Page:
Saturday, 5 December 2015

Book Review - Patrick Mangan's Offsider

I really should have got around to reviewing this years ago, when I first read it, but having re-read it on the bus back from Canberra recently, it seems like as good as time as any to finally get a post up about it.

Mangan was a soccer journalist back in the 1990s (at this point in, while he's still in the writing/editing/publishing game, I don't think he's in soccer any longer), but this book is mostly about everything that happened before that. While Mangan does detail some of his experiences as a soccer journo, mostly working on the old Soccer Australia magazine, most of this book is centred on Mangan's childhood and adolescence as an English immigrant Arsenal fan shunted to rural Victoria.

Think about that for a minute - you're a kid who's just got the taste for football and the Arsenal in the early 1970s, living just minutes from Highbury, and all of a sudden you're in Swan Hill. Much of the book's charm then is in how Mangan and his brother John concoct ways of keeping in touch with Arsenal and soccer more generally, from Swan Hill to Horsham to Ballarat.

From week old screenings of English football on television to three month old copies of Shoot! magazine, Patrick and John are nothing if not resourceful and determined to keep up with football. The most interesting part of these efforts were the attempts to create little handmade zines, which were even used to spread the love of soccer to classmates. Mangan's family and close circle become evangelists for the game, even (re-)introducing a soccer club to Horsham

Offsider is an usual book not just for its setting, but because of its source. It's not about a famous player, it's not about an official or backroom shenanigans and political turmoil - it's the story of what it was like to follow soccer in rural Victoria, in the pre-digital age. Calling Offsider an outback Fever Pitch does neither book any favours. While part of the narrative core is the same - the travails of following a largely mediocre Arsenal in the 1970s and 80s - the tone of Offsider is entirely different. The style is genial and charming. There is angst there, sure, of adjusting to a new country, a new culture, and leaving everything familiar behind, but nothing too severe. Though the book occasionally digresses into the 1990s and early 2000s, it does something unusual for an Australian soccer book published post-2005 (it was published in 2010) - it doesn't go into any detail on the post-NSL era of the game. To be fair, while this is an entirely within its thematic remit, it's reassuring that the book doesn't feel it needs to go there at all.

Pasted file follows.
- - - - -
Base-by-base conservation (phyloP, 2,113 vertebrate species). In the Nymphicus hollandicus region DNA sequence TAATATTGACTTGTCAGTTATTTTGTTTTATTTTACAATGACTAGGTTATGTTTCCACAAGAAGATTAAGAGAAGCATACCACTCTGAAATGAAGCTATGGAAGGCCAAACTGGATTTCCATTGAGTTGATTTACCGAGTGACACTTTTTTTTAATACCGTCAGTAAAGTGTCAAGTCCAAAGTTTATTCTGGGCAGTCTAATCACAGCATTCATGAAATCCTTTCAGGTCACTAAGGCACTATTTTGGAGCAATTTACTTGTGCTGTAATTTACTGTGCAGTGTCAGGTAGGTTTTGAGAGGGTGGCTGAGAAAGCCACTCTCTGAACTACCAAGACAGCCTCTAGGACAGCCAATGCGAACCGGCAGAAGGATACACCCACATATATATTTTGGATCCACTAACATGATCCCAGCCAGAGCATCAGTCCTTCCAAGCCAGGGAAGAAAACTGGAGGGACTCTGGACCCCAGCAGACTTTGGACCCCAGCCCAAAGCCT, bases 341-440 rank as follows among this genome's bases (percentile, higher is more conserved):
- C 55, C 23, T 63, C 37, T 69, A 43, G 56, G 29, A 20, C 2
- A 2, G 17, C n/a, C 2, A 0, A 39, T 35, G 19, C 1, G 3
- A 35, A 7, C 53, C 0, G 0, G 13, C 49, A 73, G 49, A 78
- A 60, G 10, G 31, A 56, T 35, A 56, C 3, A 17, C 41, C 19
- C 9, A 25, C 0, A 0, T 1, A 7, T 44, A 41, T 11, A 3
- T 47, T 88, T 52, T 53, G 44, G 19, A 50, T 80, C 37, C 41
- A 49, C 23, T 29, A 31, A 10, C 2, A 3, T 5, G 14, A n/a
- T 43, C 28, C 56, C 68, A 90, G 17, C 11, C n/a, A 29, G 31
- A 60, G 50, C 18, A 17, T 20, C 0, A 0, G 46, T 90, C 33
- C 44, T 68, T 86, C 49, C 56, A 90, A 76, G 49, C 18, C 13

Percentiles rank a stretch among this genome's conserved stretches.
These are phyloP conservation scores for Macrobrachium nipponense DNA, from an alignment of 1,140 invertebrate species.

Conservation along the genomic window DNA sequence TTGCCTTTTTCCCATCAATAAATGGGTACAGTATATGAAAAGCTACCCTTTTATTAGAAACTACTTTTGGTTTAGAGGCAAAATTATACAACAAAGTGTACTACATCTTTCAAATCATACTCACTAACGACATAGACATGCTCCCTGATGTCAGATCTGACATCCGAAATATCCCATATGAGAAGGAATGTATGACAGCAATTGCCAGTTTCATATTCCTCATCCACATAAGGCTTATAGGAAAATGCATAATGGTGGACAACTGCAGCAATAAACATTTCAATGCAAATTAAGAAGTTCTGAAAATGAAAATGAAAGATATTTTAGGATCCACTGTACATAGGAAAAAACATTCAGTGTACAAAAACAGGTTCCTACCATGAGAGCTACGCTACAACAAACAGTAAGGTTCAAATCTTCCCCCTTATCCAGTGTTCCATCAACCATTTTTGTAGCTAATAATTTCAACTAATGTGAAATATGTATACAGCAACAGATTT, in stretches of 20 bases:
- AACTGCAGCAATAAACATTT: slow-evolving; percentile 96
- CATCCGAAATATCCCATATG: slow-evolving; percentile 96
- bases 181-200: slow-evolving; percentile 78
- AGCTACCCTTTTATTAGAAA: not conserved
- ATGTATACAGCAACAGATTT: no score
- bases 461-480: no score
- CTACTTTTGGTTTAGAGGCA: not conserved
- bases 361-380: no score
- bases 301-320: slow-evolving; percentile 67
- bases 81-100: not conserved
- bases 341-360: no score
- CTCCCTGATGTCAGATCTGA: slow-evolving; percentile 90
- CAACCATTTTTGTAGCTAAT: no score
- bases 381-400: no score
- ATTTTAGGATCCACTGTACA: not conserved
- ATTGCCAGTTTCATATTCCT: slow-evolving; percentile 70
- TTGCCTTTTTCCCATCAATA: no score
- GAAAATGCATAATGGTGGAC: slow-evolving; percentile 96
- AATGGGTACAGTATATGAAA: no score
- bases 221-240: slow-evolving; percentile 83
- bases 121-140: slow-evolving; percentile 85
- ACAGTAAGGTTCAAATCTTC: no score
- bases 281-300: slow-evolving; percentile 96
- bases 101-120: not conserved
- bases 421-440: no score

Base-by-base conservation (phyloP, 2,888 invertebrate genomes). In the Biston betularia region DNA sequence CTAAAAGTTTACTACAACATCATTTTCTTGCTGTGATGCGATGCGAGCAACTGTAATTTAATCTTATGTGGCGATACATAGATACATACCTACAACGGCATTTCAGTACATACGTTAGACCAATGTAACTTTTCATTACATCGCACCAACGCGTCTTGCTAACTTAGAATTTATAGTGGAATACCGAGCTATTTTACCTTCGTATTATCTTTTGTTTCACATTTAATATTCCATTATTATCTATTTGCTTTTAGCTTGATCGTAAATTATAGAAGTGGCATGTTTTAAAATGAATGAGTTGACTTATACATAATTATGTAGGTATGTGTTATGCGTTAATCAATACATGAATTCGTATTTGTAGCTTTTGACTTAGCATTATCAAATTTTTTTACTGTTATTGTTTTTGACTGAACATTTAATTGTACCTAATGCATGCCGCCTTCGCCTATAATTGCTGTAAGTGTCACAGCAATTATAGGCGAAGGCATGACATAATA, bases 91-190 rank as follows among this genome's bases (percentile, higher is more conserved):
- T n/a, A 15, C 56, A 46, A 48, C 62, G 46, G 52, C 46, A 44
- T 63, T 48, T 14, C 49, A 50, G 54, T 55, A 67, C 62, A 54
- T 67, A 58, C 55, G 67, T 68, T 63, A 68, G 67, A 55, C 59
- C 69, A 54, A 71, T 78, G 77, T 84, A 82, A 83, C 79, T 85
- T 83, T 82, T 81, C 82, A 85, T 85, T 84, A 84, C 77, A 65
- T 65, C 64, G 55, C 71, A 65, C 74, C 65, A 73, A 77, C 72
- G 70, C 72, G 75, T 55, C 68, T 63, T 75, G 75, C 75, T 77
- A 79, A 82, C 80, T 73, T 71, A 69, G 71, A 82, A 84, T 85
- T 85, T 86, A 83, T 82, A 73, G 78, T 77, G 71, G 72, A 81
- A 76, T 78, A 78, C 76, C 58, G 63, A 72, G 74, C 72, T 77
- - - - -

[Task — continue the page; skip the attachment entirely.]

I feel (with likely little supporting evidence, but that's the thing about feelings as opposed to evidence) that there is perhaps a tendency in Australian soccer writing and historiography to go for the big picture at the expense of the particular and individual, when the experience of the game is too fractured for those takes. Where we should be going then I think, is in focusing on smaller, more targeted works like this - the net effect then would be to create a mosaic of experiences and interpretations. More works like Offsider, which are aware of their distance from the centre of power, and that the game is not just about close proximity to power and influence, are an important part of Australian soccer's story.

For South Melbourne Hellas fans, the book contains a couple of neat moments - a section dedicated to the day Malcolm MacDonald played against St George at Middle Park, and a photograph of British comedian Frank Skinner with a Lakers scarf. Otherwise, this is recommended reading for material for any Australian soccer fan, and especially those who support Arsenal.

1 comment:

  1. Just read through this for the third time. Gets more depressing on each read. Not in a bad way, mind you.

    Also got to love the celebrity spotting At St Pats' of Ballarat. Danny Frawley, Dom Barba, er, Ralph Barba.

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